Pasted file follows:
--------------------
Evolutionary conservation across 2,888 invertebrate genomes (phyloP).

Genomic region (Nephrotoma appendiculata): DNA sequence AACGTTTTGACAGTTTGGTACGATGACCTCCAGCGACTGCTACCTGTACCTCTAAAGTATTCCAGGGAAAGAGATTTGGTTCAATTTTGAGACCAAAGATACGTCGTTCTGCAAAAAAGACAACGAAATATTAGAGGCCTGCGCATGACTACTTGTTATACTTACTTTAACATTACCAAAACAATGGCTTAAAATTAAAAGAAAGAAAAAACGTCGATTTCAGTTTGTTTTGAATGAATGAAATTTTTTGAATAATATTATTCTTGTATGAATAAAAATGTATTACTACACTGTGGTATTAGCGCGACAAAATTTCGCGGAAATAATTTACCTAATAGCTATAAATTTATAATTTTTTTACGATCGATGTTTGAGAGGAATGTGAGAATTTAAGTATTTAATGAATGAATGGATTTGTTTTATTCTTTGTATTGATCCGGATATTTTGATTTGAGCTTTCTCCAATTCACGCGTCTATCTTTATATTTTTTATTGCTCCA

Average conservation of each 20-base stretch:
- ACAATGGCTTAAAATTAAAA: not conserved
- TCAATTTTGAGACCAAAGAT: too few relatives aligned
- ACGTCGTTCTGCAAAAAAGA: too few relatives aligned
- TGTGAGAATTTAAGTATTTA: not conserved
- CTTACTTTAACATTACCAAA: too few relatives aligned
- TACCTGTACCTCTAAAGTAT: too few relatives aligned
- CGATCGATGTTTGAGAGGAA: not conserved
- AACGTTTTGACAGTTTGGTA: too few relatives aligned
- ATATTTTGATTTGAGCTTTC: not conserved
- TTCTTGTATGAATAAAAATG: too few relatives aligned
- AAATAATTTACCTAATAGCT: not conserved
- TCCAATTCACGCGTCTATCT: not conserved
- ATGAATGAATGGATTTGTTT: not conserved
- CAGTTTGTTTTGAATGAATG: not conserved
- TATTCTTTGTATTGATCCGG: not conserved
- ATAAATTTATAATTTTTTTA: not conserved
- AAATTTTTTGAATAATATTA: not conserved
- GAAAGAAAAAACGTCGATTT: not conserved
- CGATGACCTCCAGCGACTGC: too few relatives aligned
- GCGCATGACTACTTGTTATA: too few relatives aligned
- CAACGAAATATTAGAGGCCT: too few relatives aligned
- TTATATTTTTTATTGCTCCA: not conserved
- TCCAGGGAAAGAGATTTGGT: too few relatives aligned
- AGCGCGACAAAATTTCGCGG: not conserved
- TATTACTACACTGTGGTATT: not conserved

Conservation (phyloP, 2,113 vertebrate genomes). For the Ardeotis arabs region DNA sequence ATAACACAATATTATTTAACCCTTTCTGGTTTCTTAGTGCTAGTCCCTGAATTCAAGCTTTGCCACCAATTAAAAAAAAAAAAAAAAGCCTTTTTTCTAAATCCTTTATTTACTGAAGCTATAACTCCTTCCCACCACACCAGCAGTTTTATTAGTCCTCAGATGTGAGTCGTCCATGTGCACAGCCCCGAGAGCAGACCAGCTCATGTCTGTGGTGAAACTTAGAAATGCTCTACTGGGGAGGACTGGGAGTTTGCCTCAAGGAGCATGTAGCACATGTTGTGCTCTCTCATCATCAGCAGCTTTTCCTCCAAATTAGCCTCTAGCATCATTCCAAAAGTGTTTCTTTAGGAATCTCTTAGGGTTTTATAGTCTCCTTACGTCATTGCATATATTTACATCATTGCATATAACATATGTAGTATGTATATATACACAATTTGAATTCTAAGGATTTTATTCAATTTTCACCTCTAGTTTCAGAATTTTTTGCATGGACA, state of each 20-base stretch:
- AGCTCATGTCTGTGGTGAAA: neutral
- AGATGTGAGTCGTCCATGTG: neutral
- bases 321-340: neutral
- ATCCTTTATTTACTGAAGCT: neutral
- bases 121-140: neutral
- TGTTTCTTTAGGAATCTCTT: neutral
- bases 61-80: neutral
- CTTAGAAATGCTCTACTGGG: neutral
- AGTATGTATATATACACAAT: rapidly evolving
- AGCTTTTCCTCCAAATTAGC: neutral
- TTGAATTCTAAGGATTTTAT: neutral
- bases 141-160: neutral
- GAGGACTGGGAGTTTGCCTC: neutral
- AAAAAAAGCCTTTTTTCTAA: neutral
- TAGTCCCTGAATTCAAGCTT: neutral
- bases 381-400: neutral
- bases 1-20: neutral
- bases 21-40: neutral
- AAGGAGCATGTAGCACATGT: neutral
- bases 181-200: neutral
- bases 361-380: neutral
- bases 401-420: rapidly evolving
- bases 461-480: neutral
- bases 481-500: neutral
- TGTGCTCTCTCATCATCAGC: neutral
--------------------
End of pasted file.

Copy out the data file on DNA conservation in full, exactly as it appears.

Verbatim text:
Evolutionary conservation across 2,888 invertebrate genomes (phyloP).

Genomic region (Nephrotoma appendiculata): DNA sequence AACGTTTTGACAGTTTGGTACGATGACCTCCAGCGACTGCTACCTGTACCTCTAAAGTATTCCAGGGAAAGAGATTTGGTTCAATTTTGAGACCAAAGATACGTCGTTCTGCAAAAAAGACAACGAAATATTAGAGGCCTGCGCATGACTACTTGTTATACTTACTTTAACATTACCAAAACAATGGCTTAAAATTAAAAGAAAGAAAAAACGTCGATTTCAGTTTGTTTTGAATGAATGAAATTTTTTGAATAATATTATTCTTGTATGAATAAAAATGTATTACTACACTGTGGTATTAGCGCGACAAAATTTCGCGGAAATAATTTACCTAATAGCTATAAATTTATAATTTTTTTACGATCGATGTTTGAGAGGAATGTGAGAATTTAAGTATTTAATGAATGAATGGATTTGTTTTATTCTTTGTATTGATCCGGATATTTTGATTTGAGCTTTCTCCAATTCACGCGTCTATCTTTATATTTTTTATTGCTCCA

Average conservation of each 20-base stretch:
- ACAATGGCTTAAAATTAAAA: not conserved
- TCAATTTTGAGACCAAAGAT: too few relatives aligned
- ACGTCGTTCTGCAAAAAAGA: too few relatives aligned
- TGTGAGAATTTAAGTATTTA: not conserved
- CTTACTTTAACATTACCAAA: too few relatives aligned
- TACCTGTACCTCTAAAGTAT: too few relatives aligned
- CGATCGATGTTTGAGAGGAA: not conserved
- AACGTTTTGACAGTTTGGTA: too few relatives aligned
- ATATTTTGATTTGAGCTTTC: not conserved
- TTCTTGTATGAATAAAAATG: too few relatives aligned
- AAATAATTTACCTAATAGCT: not conserved
- TCCAATTCACGCGTCTATCT: not conserved
- ATGAATGAATGGATTTGTTT: not conserved
- CAGTTTGTTTTGAATGAATG: not conserved
- TATTCTTTGTATTGATCCGG: not conserved
- ATAAATTTATAATTTTTTTA: not conserved
- AAATTTTTTGAATAATATTA: not conserved
- GAAAGAAAAAACGTCGATTT: not conserved
- CGATGACCTCCAGCGACTGC: too few relatives aligned
- GCGCATGACTACTTGTTATA: too few relatives aligned
- CAACGAAATATTAGAGGCCT: too few relatives aligned
- TTATATTTTTTATTGCTCCA: not conserved
- TCCAGGGAAAGAGATTTGGT: too few relatives aligned
- AGCGCGACAAAATTTCGCGG: not conserved
- TATTACTACACTGTGGTATT: not conserved

Conservation (phyloP, 2,113 vertebrate genomes). For the Ardeotis arabs region DNA sequence ATAACACAATATTATTTAACCCTTTCTGGTTTCTTAGTGCTAGTCCCTGAATTCAAGCTTTGCCACCAATTAAAAAAAAAAAAAAAAGCCTTTTTTCTAAATCCTTTATTTACTGAAGCTATAACTCCTTCCCACCACACCAGCAGTTTTATTAGTCCTCAGATGTGAGTCGTCCATGTGCACAGCCCCGAGAGCAGACCAGCTCATGTCTGTGGTGAAACTTAGAAATGCTCTACTGGGGAGGACTGGGAGTTTGCCTCAAGGAGCATGTAGCACATGTTGTGCTCTCTCATCATCAGCAGCTTTTCCTCCAAATTAGCCTCTAGCATCATTCCAAAAGTGTTTCTTTAGGAATCTCTTAGGGTTTTATAGTCTCCTTACGTCATTGCATATATTTACATCATTGCATATAACATATGTAGTATGTATATATACACAATTTGAATTCTAAGGATTTTATTCAATTTTCACCTCTAGTTTCAGAATTTTTTGCATGGACA, state of each 20-base stretch:
- AGCTCATGTCTGTGGTGAAA: neutral
- AGATGTGAGTCGTCCATGTG: neutral
- bases 321-340: neutral
- ATCCTTTATTTACTGAAGCT: neutral
- bases 121-140: neutral
- TGTTTCTTTAGGAATCTCTT: neutral
- bases 61-80: neutral
- CTTAGAAATGCTCTACTGGG: neutral
- AGTATGTATATATACACAAT: rapidly evolving
- AGCTTTTCCTCCAAATTAGC: neutral
- TTGAATTCTAAGGATTTTAT: neutral
- bases 141-160: neutral
- GAGGACTGGGAGTTTGCCTC: neutral
- AAAAAAAGCCTTTTTTCTAA: neutral
- TAGTCCCTGAATTCAAGCTT: neutral
- bases 381-400: neutral
- bases 1-20: neutral
- bases 21-40: neutral
- AAGGAGCATGTAGCACATGT: neutral
- bases 181-200: neutral
- bases 361-380: neutral
- bases 401-420: rapidly evolving
- bases 461-480: neutral
- bases 481-500: neutral
- TGTGCTCTCTCATCATCAGC: neutral